In a followup post to the impact of "smart growth" policies on housing prices and availability, Tim Cavanaugh has this in Reason:
What's weird is how rarely, in San Francisco media, you'll hear the above
argument made at all. The "crisis" in housing prices is almost invariably
described as an inexplicable force of nature (in the local TV news) or as a
conspiracy by developers (in the alt.weeklies). You'd think, in a city full of
progressives who can talk all day about how they wish they could afford a home,
somebody might have started to wonder whether there's a connection between
political decisions and the fact that the city is remarkably segregated and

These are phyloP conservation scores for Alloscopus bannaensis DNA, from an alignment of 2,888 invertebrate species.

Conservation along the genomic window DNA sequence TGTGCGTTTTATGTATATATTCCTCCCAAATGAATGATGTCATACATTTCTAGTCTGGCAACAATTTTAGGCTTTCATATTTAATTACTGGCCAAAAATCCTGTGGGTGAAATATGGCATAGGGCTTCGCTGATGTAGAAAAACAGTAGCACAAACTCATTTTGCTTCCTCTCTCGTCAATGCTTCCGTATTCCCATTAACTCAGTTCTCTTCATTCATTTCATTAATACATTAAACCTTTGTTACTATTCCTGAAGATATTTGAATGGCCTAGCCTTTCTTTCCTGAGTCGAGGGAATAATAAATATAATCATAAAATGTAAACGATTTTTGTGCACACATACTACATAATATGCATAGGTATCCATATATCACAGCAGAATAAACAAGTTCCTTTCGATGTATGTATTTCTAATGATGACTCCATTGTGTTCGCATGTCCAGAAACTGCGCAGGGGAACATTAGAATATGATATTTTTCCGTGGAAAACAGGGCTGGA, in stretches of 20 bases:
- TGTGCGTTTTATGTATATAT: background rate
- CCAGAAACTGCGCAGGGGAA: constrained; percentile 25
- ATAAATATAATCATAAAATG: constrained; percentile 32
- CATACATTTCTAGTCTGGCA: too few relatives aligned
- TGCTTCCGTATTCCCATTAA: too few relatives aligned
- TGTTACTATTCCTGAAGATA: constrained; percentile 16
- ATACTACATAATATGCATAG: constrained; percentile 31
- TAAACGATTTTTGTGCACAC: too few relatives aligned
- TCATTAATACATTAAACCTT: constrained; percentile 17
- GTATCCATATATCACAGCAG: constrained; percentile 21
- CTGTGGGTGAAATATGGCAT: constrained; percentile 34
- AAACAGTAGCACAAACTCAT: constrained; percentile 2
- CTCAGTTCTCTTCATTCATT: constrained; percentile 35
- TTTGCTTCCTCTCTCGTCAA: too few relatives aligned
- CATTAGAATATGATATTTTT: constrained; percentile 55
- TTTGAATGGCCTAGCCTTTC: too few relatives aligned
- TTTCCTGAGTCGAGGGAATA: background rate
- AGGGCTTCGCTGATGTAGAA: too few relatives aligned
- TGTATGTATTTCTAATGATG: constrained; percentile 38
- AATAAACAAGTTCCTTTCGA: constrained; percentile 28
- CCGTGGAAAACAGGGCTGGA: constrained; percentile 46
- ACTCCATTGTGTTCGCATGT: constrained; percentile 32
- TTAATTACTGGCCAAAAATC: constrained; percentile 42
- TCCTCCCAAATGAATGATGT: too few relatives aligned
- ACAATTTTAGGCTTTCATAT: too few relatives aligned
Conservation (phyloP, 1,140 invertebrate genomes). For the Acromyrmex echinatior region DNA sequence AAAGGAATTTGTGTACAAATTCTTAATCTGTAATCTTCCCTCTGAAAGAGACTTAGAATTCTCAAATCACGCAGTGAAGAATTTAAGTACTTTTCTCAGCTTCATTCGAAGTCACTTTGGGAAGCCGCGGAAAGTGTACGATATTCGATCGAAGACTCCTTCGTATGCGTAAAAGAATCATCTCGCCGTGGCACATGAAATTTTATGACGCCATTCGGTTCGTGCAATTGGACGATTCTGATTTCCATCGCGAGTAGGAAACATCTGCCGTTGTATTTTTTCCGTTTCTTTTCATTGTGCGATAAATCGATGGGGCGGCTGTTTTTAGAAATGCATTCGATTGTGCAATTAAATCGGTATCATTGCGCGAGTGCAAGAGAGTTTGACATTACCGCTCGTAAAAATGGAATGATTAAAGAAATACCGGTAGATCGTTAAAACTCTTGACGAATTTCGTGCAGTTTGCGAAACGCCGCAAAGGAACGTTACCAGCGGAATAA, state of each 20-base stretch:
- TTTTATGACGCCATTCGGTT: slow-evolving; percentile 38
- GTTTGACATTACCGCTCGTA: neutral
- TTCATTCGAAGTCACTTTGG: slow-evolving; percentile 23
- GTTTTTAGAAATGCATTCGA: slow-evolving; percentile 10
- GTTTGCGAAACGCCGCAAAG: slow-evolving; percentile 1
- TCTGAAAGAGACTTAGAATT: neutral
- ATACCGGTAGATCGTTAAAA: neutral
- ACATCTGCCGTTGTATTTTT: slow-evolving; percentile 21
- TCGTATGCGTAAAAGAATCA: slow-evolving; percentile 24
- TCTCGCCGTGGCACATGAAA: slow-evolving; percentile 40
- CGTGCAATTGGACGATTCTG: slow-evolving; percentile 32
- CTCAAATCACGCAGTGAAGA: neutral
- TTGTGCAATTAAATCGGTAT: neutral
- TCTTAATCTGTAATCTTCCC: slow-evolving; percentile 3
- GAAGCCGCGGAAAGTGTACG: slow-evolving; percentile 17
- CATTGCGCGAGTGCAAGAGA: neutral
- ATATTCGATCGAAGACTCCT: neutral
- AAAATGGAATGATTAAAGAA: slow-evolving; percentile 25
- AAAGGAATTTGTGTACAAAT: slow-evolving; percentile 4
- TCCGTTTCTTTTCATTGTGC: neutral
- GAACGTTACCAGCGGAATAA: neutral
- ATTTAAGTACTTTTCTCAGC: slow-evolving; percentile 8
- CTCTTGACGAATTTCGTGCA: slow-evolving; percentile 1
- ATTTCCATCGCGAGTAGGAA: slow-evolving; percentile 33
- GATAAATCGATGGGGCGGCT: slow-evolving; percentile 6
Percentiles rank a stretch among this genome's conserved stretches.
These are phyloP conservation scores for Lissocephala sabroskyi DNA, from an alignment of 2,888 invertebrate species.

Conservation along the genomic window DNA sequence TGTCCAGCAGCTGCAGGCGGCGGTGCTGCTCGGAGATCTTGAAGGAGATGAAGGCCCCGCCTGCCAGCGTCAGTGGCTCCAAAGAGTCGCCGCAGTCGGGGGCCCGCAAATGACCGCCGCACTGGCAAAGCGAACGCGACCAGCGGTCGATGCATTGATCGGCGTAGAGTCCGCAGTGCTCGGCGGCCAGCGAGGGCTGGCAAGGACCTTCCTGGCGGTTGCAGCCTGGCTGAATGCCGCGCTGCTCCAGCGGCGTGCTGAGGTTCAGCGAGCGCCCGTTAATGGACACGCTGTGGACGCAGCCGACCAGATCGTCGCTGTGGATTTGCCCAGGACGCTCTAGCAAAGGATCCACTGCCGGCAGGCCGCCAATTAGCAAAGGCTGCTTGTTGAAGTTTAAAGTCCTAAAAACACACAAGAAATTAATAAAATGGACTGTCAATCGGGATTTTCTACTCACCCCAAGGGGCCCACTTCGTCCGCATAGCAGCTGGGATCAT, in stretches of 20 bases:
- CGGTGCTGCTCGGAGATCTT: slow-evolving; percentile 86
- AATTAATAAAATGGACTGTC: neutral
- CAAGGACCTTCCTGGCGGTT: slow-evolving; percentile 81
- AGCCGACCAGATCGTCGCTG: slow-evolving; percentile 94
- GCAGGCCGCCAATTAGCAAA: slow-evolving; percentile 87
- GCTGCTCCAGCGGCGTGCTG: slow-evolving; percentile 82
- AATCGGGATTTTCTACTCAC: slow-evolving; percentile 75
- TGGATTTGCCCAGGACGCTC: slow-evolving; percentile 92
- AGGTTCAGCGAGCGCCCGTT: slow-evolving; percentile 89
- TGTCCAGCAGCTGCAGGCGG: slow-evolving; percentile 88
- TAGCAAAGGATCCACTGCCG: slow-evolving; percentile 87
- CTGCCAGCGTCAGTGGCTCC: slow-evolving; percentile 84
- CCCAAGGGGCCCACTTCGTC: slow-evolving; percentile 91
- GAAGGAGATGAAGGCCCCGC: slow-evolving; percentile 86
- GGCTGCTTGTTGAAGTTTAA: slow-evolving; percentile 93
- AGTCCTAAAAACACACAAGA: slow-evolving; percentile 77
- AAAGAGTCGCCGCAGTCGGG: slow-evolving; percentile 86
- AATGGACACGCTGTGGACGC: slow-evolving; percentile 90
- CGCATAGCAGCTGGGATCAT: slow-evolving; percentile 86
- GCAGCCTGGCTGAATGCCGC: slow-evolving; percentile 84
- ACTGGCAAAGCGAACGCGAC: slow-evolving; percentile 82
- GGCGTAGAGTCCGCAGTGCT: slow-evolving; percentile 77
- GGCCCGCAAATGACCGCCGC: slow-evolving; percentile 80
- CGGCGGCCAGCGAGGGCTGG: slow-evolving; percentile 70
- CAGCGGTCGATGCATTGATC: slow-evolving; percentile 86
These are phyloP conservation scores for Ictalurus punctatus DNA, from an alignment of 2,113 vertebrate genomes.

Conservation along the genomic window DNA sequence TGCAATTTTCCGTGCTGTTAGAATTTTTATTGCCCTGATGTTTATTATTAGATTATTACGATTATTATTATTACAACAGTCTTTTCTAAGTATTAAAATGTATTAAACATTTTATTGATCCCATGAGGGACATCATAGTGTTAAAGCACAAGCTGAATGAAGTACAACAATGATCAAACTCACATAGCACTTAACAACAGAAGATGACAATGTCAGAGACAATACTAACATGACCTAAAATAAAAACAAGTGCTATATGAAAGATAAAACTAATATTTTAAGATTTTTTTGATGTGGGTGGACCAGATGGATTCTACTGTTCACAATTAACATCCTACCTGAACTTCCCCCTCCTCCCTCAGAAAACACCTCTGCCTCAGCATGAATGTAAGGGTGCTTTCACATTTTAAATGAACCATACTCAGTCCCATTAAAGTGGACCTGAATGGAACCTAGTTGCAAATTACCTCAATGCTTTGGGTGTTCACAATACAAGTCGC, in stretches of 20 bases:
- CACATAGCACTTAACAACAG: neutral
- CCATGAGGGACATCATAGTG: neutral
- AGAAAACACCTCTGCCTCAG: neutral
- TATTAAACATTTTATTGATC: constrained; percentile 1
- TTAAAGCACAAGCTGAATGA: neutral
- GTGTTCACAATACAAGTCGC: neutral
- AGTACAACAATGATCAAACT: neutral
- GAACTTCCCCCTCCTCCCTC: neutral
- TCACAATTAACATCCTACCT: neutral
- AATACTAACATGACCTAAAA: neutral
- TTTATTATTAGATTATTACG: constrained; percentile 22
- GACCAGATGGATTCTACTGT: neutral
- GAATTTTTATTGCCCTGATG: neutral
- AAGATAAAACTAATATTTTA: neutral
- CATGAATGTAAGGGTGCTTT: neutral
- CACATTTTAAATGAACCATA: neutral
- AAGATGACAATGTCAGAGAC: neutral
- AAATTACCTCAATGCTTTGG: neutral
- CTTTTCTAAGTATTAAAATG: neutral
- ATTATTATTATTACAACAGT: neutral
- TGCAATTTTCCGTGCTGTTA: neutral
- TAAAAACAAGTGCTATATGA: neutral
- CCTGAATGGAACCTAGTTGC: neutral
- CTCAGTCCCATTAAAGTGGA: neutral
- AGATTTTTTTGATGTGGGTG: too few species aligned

He has more, as does Thomas Sowell:
That fact has much to do with skyrocketing home prices. The people who vote on
the laws that severely restrict building, create costly bureaucratic delays, and
impose arbitrary planning commission notions need not pay a dime toward the huge
costs imposed on anyone trying to build anything in the San Francisco Bay area.
Newcomers get stuck with those costs...
People who wring their hands about a need for "affordable housing" seldom
consider that the way to have affordable housing is to stop making it
unaffordable. Foster City housing was affordable before the restrictive land use
laws made all housing astronomically expensive. Contrary to the vision of the
left, the free market produced affordable housing -- before government
intervention made housing unaffordable.